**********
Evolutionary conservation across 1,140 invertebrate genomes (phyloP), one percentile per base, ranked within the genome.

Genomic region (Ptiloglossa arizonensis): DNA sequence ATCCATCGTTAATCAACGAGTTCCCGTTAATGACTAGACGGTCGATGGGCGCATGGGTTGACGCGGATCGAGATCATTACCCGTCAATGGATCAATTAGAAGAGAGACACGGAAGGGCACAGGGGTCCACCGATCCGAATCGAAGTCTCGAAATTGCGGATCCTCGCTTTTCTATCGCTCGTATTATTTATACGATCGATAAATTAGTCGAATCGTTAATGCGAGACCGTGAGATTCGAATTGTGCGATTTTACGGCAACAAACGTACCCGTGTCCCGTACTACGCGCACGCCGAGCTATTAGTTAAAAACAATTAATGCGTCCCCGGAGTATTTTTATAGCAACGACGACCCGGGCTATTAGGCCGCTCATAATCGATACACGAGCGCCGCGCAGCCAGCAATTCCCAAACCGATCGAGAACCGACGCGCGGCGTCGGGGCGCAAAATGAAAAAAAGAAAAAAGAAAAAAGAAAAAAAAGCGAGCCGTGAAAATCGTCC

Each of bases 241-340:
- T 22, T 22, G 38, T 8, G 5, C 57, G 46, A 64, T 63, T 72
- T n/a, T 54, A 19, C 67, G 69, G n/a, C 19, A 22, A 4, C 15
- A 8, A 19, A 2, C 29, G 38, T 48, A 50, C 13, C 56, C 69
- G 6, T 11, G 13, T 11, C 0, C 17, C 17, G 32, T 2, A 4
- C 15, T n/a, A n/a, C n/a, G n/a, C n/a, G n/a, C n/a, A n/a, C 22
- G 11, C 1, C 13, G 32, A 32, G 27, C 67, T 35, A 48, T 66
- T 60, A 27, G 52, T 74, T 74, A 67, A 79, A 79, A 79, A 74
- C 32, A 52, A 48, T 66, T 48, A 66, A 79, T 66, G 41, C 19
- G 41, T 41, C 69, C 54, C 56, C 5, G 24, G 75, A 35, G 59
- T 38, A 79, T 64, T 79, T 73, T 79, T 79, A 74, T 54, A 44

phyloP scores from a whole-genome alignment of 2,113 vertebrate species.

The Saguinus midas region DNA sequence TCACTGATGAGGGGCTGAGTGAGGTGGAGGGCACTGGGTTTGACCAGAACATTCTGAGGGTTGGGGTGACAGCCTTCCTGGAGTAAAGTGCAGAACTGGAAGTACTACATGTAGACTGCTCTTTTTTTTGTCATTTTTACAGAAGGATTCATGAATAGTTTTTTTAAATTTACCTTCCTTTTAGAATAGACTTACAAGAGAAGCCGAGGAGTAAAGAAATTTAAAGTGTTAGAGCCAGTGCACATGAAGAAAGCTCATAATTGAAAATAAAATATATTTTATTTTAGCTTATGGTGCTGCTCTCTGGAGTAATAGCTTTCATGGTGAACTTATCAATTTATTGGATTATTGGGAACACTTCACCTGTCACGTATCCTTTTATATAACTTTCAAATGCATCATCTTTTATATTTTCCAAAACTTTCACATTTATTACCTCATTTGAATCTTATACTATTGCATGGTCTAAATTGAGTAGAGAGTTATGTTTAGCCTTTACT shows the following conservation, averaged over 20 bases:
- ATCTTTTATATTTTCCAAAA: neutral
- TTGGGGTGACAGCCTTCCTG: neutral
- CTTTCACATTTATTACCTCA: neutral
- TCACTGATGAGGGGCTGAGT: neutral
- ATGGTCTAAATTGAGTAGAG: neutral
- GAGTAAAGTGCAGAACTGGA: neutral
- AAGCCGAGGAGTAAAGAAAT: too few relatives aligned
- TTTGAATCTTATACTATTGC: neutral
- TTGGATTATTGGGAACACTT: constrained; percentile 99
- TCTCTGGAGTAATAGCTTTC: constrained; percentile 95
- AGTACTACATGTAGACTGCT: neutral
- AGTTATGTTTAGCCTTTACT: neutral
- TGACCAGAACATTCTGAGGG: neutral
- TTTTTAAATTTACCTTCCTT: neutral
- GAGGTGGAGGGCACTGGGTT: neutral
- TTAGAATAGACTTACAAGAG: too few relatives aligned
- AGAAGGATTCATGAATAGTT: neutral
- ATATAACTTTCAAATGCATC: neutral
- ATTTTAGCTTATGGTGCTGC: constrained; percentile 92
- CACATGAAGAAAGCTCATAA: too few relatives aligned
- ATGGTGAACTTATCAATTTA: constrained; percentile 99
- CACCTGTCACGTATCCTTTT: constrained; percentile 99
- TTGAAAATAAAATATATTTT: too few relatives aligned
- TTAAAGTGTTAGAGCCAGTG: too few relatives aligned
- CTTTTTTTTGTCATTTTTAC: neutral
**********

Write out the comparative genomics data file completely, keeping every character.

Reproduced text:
Evolutionary conservation across 1,140 invertebrate genomes (phyloP), one percentile per base, ranked within the genome.

Genomic region (Ptiloglossa arizonensis): DNA sequence ATCCATCGTTAATCAACGAGTTCCCGTTAATGACTAGACGGTCGATGGGCGCATGGGTTGACGCGGATCGAGATCATTACCCGTCAATGGATCAATTAGAAGAGAGACACGGAAGGGCACAGGGGTCCACCGATCCGAATCGAAGTCTCGAAATTGCGGATCCTCGCTTTTCTATCGCTCGTATTATTTATACGATCGATAAATTAGTCGAATCGTTAATGCGAGACCGTGAGATTCGAATTGTGCGATTTTACGGCAACAAACGTACCCGTGTCCCGTACTACGCGCACGCCGAGCTATTAGTTAAAAACAATTAATGCGTCCCCGGAGTATTTTTATAGCAACGACGACCCGGGCTATTAGGCCGCTCATAATCGATACACGAGCGCCGCGCAGCCAGCAATTCCCAAACCGATCGAGAACCGACGCGCGGCGTCGGGGCGCAAAATGAAAAAAAGAAAAAAGAAAAAAGAAAAAAAAGCGAGCCGTGAAAATCGTCC

Each of bases 241-340:
- T 22, T 22, G 38, T 8, G 5, C 57, G 46, A 64, T 63, T 72
- T n/a, T 54, A 19, C 67, G 69, G n/a, C 19, A 22, A 4, C 15
- A 8, A 19, A 2, C 29, G 38, T 48, A 50, C 13, C 56, C 69
- G 6, T 11, G 13, T 11, C 0, C 17, C 17, G 32, T 2, A 4
- C 15, T n/a, A n/a, C n/a, G n/a, C n/a, G n/a, C n/a, A n/a, C 22
- G 11, C 1, C 13, G 32, A 32, G 27, C 67, T 35, A 48, T 66
- T 60, A 27, G 52, T 74, T 74, A 67, A 79, A 79, A 79, A 74
- C 32, A 52, A 48, T 66, T 48, A 66, A 79, T 66, G 41, C 19
- G 41, T 41, C 69, C 54, C 56, C 5, G 24, G 75, A 35, G 59
- T 38, A 79, T 64, T 79, T 73, T 79, T 79, A 74, T 54, A 44

phyloP scores from a whole-genome alignment of 2,113 vertebrate species.

The Saguinus midas region DNA sequence TCACTGATGAGGGGCTGAGTGAGGTGGAGGGCACTGGGTTTGACCAGAACATTCTGAGGGTTGGGGTGACAGCCTTCCTGGAGTAAAGTGCAGAACTGGAAGTACTACATGTAGACTGCTCTTTTTTTTGTCATTTTTACAGAAGGATTCATGAATAGTTTTTTTAAATTTACCTTCCTTTTAGAATAGACTTACAAGAGAAGCCGAGGAGTAAAGAAATTTAAAGTGTTAGAGCCAGTGCACATGAAGAAAGCTCATAATTGAAAATAAAATATATTTTATTTTAGCTTATGGTGCTGCTCTCTGGAGTAATAGCTTTCATGGTGAACTTATCAATTTATTGGATTATTGGGAACACTTCACCTGTCACGTATCCTTTTATATAACTTTCAAATGCATCATCTTTTATATTTTCCAAAACTTTCACATTTATTACCTCATTTGAATCTTATACTATTGCATGGTCTAAATTGAGTAGAGAGTTATGTTTAGCCTTTACT shows the following conservation, averaged over 20 bases:
- ATCTTTTATATTTTCCAAAA: neutral
- TTGGGGTGACAGCCTTCCTG: neutral
- CTTTCACATTTATTACCTCA: neutral
- TCACTGATGAGGGGCTGAGT: neutral
- ATGGTCTAAATTGAGTAGAG: neutral
- GAGTAAAGTGCAGAACTGGA: neutral
- AAGCCGAGGAGTAAAGAAAT: too few relatives aligned
- TTTGAATCTTATACTATTGC: neutral
- TTGGATTATTGGGAACACTT: constrained; percentile 99
- TCTCTGGAGTAATAGCTTTC: constrained; percentile 95
- AGTACTACATGTAGACTGCT: neutral
- AGTTATGTTTAGCCTTTACT: neutral
- TGACCAGAACATTCTGAGGG: neutral
- TTTTTAAATTTACCTTCCTT: neutral
- GAGGTGGAGGGCACTGGGTT: neutral
- TTAGAATAGACTTACAAGAG: too few relatives aligned
- AGAAGGATTCATGAATAGTT: neutral
- ATATAACTTTCAAATGCATC: neutral
- ATTTTAGCTTATGGTGCTGC: constrained; percentile 92
- CACATGAAGAAAGCTCATAA: too few relatives aligned
- ATGGTGAACTTATCAATTTA: constrained; percentile 99
- CACCTGTCACGTATCCTTTT: constrained; percentile 99
- TTGAAAATAAAATATATTTT: too few relatives aligned
- TTAAAGTGTTAGAGCCAGTG: too few relatives aligned
- CTTTTTTTTGTCATTTTTAC: neutral